Climate change in the basin, Christmas in July, boat ramp upgrades, free boat rides, and much more in this week’s Potomac News Reservoir.
Potomac River Conference: One River’s Perspective on a Changing Climate
We are excited to announce registration is open for ICPRB’s 2023 Potomac River Conference on September 21 in Lorton, Va. The event will highlight climate change in the Potomac River basin, including trends, regional resilience, government innovations, and implementation. In addition to informative speakers and panel discussions, a poster session will share the latest research on the Potomac River basin.
Christmas in July
As if in sync
ICPRB and our partners all think
of the holiday season to come
Not with visions of sugarplums
Or jolly fellows dressed in red
But with thoughts of needless piles of winter salt being spread
There are ways to ensure public safety while still reducing our winter salt use and protecting our waterways. The Izaac Walton League of America is offering Smart Salt Applicator trainings for folks in Gaithersburg, MD, on August 22, and Montgomery County, MD, on August 30. Both trainings are free, virtual, and run from 9:00 am to 2:00 pm. The events are geared towards winter maintenance professionals, HOAs, business owners, and property managers, so please share the opportunity with your friends and colleagues. Participating organizations have been able to reduce their salt use by 30-70 percent, helping both the environment and their bottom line.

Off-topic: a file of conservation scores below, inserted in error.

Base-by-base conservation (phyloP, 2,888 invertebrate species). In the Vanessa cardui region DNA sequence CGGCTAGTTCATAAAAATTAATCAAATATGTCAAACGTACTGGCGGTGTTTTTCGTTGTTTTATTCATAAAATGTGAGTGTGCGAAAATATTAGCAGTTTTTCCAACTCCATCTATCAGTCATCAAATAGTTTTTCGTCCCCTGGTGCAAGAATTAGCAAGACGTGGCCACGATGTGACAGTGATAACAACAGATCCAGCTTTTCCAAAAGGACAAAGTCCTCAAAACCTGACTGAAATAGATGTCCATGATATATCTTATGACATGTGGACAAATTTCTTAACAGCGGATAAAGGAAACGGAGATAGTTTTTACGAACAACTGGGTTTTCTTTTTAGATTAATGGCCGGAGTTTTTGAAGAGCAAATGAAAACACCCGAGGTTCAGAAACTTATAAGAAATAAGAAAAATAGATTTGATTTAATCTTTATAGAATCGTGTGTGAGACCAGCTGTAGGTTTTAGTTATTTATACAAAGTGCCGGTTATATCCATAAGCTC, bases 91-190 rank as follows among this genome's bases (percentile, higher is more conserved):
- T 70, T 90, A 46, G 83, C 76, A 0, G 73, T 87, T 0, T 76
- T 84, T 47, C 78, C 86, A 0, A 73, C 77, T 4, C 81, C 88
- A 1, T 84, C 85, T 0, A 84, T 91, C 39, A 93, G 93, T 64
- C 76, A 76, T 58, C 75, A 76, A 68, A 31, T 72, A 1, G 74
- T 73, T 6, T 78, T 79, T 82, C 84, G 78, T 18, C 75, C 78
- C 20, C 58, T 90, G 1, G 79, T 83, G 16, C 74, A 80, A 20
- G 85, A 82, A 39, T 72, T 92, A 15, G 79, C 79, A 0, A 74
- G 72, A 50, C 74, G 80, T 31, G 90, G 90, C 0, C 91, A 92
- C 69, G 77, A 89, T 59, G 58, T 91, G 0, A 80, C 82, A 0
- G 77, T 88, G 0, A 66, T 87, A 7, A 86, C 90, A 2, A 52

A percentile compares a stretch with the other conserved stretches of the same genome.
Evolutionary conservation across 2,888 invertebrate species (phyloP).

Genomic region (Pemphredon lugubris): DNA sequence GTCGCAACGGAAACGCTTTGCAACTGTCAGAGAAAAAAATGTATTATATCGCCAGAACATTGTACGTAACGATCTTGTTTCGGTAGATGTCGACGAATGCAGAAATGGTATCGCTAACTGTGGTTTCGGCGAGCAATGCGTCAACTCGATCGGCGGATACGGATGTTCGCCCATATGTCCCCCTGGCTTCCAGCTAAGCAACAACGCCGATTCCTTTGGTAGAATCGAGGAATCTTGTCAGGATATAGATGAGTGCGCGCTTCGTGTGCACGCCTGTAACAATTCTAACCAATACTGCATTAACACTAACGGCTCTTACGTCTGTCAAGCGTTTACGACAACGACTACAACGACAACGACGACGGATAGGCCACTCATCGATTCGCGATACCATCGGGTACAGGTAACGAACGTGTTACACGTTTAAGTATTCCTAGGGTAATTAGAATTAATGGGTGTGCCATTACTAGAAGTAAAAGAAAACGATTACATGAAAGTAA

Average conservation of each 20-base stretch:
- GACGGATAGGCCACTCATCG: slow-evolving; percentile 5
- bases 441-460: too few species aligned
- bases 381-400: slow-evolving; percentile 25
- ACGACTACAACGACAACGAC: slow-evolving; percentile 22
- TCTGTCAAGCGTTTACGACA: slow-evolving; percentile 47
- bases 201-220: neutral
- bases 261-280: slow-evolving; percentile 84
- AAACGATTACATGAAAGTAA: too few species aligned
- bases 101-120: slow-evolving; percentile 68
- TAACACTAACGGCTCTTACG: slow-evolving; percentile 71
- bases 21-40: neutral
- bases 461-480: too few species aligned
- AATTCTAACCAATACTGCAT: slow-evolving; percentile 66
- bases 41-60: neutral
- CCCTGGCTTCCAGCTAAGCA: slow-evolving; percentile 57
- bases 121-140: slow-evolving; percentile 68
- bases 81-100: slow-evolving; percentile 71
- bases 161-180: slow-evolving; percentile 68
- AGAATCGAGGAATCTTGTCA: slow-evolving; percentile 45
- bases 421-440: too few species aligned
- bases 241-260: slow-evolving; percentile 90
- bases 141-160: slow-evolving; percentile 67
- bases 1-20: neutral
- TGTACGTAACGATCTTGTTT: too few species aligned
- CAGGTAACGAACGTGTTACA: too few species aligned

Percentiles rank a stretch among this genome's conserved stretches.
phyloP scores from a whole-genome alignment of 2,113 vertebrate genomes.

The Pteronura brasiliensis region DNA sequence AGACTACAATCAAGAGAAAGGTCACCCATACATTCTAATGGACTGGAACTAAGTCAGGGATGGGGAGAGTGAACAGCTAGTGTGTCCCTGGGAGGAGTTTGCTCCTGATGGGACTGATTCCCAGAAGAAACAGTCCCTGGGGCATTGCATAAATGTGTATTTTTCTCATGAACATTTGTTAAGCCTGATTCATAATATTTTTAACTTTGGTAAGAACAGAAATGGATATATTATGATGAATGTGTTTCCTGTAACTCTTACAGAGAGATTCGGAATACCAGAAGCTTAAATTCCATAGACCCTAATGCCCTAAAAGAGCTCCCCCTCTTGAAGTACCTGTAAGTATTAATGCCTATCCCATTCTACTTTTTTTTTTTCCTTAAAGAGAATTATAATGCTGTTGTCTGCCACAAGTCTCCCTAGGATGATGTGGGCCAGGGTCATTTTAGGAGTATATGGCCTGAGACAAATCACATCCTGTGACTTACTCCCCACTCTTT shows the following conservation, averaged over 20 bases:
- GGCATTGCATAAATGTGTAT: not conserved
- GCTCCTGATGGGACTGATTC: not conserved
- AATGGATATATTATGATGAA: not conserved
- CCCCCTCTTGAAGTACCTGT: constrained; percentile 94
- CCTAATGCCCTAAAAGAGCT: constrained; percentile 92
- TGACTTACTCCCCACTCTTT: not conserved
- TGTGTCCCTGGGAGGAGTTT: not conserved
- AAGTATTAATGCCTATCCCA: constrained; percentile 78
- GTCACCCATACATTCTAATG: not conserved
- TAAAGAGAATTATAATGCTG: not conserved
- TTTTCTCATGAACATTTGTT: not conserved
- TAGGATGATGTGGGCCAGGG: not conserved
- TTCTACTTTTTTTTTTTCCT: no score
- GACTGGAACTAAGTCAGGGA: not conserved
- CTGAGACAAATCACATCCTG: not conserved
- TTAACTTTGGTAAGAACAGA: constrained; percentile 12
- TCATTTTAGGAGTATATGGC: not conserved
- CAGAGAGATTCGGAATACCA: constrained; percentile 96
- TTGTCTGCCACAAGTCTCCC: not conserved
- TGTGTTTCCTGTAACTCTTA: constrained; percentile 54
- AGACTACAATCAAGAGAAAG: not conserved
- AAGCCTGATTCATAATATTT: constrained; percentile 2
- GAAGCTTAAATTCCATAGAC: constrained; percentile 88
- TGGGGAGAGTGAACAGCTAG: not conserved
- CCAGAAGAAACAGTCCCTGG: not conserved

Potomac River Conditions
Last week, we were dead even for our 30 day precipitation average. This week, we creeped down to 0.4 inches below average.
The Potomac River’s flashiness (the tendency for flow to quickly go from high highs to low lows), may be on full display in the following few weeks as dry conditions are tempered by storms blowing through the region.
The National Weather Service Middle Atlantic River Forecast Center predicts less than an inch of rain in most of the Potomac watershed over the next few days, with very little predicted in the headwaters.
As is typical for this time of year, the river flow may soon be flirting with drought monitoring levels of 2,000 cubic feet per second at the Point of Rocks gage. If it falls below that number, ICPRB’s Section for Cooperative Water Supply on the Potomac (CO-OP) will start coordinating with our partners to send daily reports to stakeholders summarizing flow, weather, and demand conditions.
Current flow: 2370 cfs
Median flow: 3070 cfs
90 day precipitation: -1.4 inches